The treatment meted out to children is an everyday occurrence that we witness on roadside cafes and mechanics’ shops. Even in Islamabad, you see children as young as four or five years old even past midnight trying to sell flowers and pens with a stream of desires in their eyes, knocking at the windows of cars at traffic signals, while most of the travelers not even paying attention to them. What use is the ratification of the Convention on the Rights of the Child if its basic tenets are being violated on the roads on Pakistan’s capital, what to talk about other cities?
Understanding the details of the UPR mechanism of the Human Rights Council is another important area that needs our attention at least for the ones who belong to the legal community or the media fraternity. The UPR mechanism has certain stages through which the process passes. Pakistan received specific recommendations at its third UPR Cycle. For this purpose, 2018 was a significant year for Pakistan, especially for assessment of Pakistan’s human rights commitments and compliance with treaty obligations. In March 2018, the UNHRC adopted the outcomes of Pakistan’s third Universal Periodic Review (UPR).
UN Special Procedures including Pakistan’s interaction with these mechanisms is also important. These procedures can be an independent individual expert or a working group, who are prominent and work on a voluntary basis, mostly appointed by the Human Rights Council. These procedures can monitor, advise, and publicly report on the HR situation in specific countries or territories. These mechanisms mostly alert the international community to certain human rights issues, as they can address situations in all parts of the world without the requirement for countries to have ratified a human rights instrument.
The activities and functions that form the core of the UN human rights treaty bodies need closer and in-depth examination without which Pakistan’s legal obligations cannot be clearly understood. The same applies to the Sustainable Development Goals (SDGs) that also intersect with human rights in the context of Pakistan. Some of these must be translated into legislation and policy. These SDGs pose challenges and also entail opportunities, but both challenges and opportunities are strongly tied with the human rights situation in the country. That means just by talking about SDGs and holding conferences and seminars about them will not help.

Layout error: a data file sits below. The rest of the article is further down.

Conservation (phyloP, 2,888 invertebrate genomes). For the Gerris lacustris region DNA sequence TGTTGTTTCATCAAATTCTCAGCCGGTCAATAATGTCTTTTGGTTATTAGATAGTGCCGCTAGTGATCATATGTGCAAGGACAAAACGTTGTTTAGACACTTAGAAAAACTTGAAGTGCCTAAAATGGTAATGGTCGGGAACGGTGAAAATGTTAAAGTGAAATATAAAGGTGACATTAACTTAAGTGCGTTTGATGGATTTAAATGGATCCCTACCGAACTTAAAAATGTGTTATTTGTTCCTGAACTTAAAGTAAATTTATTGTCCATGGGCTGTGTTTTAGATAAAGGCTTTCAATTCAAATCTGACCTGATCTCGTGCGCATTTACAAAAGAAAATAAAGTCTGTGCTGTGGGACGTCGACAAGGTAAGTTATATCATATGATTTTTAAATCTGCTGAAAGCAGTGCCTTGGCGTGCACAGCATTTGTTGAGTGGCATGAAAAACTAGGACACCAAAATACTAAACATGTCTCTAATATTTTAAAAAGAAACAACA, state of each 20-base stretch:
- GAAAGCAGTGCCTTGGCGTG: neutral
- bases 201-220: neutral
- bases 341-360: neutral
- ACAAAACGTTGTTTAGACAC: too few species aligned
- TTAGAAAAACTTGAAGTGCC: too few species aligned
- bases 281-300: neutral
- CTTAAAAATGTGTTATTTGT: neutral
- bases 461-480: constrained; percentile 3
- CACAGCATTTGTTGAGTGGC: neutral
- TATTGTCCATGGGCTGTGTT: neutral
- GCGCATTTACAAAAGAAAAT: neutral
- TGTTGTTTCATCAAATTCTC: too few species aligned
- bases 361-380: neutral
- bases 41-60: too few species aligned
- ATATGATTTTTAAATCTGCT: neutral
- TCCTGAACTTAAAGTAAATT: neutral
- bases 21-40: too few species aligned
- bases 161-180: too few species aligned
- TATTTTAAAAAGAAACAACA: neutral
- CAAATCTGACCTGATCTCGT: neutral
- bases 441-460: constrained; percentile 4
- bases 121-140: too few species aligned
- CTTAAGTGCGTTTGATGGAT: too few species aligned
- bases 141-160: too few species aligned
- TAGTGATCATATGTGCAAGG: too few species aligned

During the past 70 years the world has progressed a lot in terms of human rights and international law. Now no state can hide behind the veil of sovereignty; the principle which used be sacrosanct, is no more absolute. Now states cannot treat individuals whimsically. Even within their jurisdiction certain human rights are to be respected, if those states want to be counted as civilized members in the comity of nations.
In the past it was not the business of the international community to pass judgement on others, but now the situation has changed especially with respect to human rights. If a state discriminates against women, children, minorities, and labourers, there is an active machinery that works internationally and raises its voice.
Now human rights are an integral part of international law and no brutalities go unnoticed irrespective of who commits them from America to Australia or from Gilgit to Gwadar. Pakistan has still not ratified two important conventions: the International Convention for the Protection of the Rights of All Migrant Workers and Members of Their Families (briefly called the International Convention on Migrant Workers or ICMW) and the International Convention for the Protection of All Persons from Enforced Disappearances (briefly called International Convention for Enforced Disappearances or ICED). It’s about time we did that.
The writer holds a PhD from the University of Birmingham, UK and works in Islamabad.